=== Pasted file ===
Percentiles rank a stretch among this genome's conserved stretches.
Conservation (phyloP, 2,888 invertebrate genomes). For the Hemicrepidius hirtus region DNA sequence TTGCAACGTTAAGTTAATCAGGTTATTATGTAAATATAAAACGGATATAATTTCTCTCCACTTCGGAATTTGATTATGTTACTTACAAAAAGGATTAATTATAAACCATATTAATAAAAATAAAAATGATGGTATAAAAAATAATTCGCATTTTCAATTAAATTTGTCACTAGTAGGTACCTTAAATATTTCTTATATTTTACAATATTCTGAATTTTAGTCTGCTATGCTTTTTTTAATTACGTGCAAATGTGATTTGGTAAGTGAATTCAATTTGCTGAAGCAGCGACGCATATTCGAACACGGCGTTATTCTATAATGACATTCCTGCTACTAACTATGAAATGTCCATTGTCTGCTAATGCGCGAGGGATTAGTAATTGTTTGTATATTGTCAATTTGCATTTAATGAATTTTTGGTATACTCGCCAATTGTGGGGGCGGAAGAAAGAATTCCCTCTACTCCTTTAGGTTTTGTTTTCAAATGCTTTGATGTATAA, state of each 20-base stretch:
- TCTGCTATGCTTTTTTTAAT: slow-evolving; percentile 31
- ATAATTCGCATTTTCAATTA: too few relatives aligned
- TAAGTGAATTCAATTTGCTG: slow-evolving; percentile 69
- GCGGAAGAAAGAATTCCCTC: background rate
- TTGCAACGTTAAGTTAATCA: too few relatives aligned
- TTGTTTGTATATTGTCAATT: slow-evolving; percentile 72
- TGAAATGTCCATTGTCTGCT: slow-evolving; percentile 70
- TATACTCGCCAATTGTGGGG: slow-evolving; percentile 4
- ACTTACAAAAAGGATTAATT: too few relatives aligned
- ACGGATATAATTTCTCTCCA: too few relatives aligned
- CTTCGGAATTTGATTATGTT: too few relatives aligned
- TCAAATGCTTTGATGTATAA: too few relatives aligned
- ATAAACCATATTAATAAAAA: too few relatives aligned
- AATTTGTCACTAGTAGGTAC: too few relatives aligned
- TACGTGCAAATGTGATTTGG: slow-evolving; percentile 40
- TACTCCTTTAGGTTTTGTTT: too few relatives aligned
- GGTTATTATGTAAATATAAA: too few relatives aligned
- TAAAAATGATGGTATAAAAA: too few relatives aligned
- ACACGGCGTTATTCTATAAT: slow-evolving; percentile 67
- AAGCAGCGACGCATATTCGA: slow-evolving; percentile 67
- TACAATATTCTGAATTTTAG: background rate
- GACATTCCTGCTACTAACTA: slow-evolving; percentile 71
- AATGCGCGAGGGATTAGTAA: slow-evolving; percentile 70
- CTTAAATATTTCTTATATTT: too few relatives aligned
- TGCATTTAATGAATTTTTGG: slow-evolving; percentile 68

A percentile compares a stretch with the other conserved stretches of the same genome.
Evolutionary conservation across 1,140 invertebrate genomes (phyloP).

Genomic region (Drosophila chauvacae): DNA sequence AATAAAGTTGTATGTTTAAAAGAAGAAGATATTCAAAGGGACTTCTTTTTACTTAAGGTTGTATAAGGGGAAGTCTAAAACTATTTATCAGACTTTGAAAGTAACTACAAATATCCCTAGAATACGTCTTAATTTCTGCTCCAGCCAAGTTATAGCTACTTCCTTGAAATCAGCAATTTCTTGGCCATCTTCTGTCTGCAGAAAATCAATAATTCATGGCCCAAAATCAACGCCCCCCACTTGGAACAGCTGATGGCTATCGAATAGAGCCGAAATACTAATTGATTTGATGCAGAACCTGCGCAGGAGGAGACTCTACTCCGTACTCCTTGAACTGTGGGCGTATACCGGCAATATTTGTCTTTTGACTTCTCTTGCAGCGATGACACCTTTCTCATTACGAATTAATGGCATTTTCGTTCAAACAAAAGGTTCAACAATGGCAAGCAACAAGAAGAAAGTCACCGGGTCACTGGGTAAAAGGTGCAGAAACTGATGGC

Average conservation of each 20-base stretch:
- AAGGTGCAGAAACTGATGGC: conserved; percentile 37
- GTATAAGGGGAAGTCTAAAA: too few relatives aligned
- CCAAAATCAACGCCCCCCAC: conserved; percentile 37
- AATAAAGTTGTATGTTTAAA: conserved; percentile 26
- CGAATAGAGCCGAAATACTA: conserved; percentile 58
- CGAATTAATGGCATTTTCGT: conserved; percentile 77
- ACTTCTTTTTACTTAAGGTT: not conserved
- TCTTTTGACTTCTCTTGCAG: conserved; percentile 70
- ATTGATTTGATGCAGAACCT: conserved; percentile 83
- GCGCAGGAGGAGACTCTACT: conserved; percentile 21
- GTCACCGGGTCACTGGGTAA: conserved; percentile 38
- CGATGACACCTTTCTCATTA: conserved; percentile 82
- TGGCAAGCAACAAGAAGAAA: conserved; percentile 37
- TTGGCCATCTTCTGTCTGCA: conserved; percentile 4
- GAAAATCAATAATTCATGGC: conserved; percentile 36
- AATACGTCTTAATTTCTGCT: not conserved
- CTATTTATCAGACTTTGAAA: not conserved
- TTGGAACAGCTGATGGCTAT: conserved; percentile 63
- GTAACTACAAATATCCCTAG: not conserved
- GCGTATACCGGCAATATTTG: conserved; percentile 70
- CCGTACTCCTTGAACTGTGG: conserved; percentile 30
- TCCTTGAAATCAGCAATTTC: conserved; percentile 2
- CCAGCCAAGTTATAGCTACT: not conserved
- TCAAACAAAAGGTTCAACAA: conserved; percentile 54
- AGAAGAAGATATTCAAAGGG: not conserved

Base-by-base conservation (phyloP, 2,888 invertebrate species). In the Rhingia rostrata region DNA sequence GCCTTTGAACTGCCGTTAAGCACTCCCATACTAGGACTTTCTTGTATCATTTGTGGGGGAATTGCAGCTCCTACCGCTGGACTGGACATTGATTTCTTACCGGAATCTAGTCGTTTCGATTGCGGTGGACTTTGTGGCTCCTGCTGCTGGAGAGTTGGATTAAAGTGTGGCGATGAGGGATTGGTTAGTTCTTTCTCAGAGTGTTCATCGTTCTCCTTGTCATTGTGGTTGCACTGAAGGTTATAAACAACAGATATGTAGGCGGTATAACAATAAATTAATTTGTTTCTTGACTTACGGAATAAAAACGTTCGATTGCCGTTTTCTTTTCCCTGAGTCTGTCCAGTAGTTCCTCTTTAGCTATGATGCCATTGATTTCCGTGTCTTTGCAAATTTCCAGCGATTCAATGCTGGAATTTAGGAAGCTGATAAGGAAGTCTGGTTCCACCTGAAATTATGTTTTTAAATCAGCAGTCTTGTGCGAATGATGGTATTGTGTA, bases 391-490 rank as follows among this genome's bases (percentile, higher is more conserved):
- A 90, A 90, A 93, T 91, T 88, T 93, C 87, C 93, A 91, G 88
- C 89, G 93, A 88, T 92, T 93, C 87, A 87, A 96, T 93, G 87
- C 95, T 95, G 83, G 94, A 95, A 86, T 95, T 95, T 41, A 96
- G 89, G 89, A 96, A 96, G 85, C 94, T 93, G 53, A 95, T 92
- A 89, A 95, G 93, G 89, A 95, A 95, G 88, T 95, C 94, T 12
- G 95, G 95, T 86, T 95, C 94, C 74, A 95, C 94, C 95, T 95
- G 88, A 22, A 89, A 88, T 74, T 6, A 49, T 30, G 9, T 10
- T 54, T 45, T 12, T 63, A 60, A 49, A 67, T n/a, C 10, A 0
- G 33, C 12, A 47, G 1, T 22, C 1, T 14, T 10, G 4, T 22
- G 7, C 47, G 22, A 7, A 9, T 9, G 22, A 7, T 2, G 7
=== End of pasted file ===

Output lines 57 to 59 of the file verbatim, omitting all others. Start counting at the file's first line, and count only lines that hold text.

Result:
Base-by-base conservation (phyloP, 2,888 invertebrate species). In the Rhingia rostrata region DNA sequence GCCTTTGAACTGCCGTTAAGCACTCCCATACTAGGACTTTCTTGTATCATTTGTGGGGGAATTGCAGCTCCTACCGCTGGACTGGACATTGATTTCTTACCGGAATCTAGTCGTTTCGATTGCGGTGGACTTTGTGGCTCCTGCTGCTGGAGAGTTGGATTAAAGTGTGGCGATGAGGGATTGGTTAGTTCTTTCTCAGAGTGTTCATCGTTCTCCTTGTCATTGTGGTTGCACTGAAGGTTATAAACAACAGATATGTAGGCGGTATAACAATAAATTAATTTGTTTCTTGACTTACGGAATAAAAACGTTCGATTGCCGTTTTCTTTTCCCTGAGTCTGTCCAGTAGTTCCTCTTTAGCTATGATGCCATTGATTTCCGTGTCTTTGCAAATTTCCAGCGATTCAATGCTGGAATTTAGGAAGCTGATAAGGAAGTCTGGTTCCACCTGAAATTATGTTTTTAAATCAGCAGTCTTGTGCGAATGATGGTATTGTGTA, bases 391-490 rank as follows among this genome's bases (percentile, higher is more conserved):
- A 90, A 90, A 93, T 91, T 88, T 93, C 87, C 93, A 91, G 88
- C 89, G 93, A 88, T 92, T 93, C 87, A 87, A 96, T 93, G 87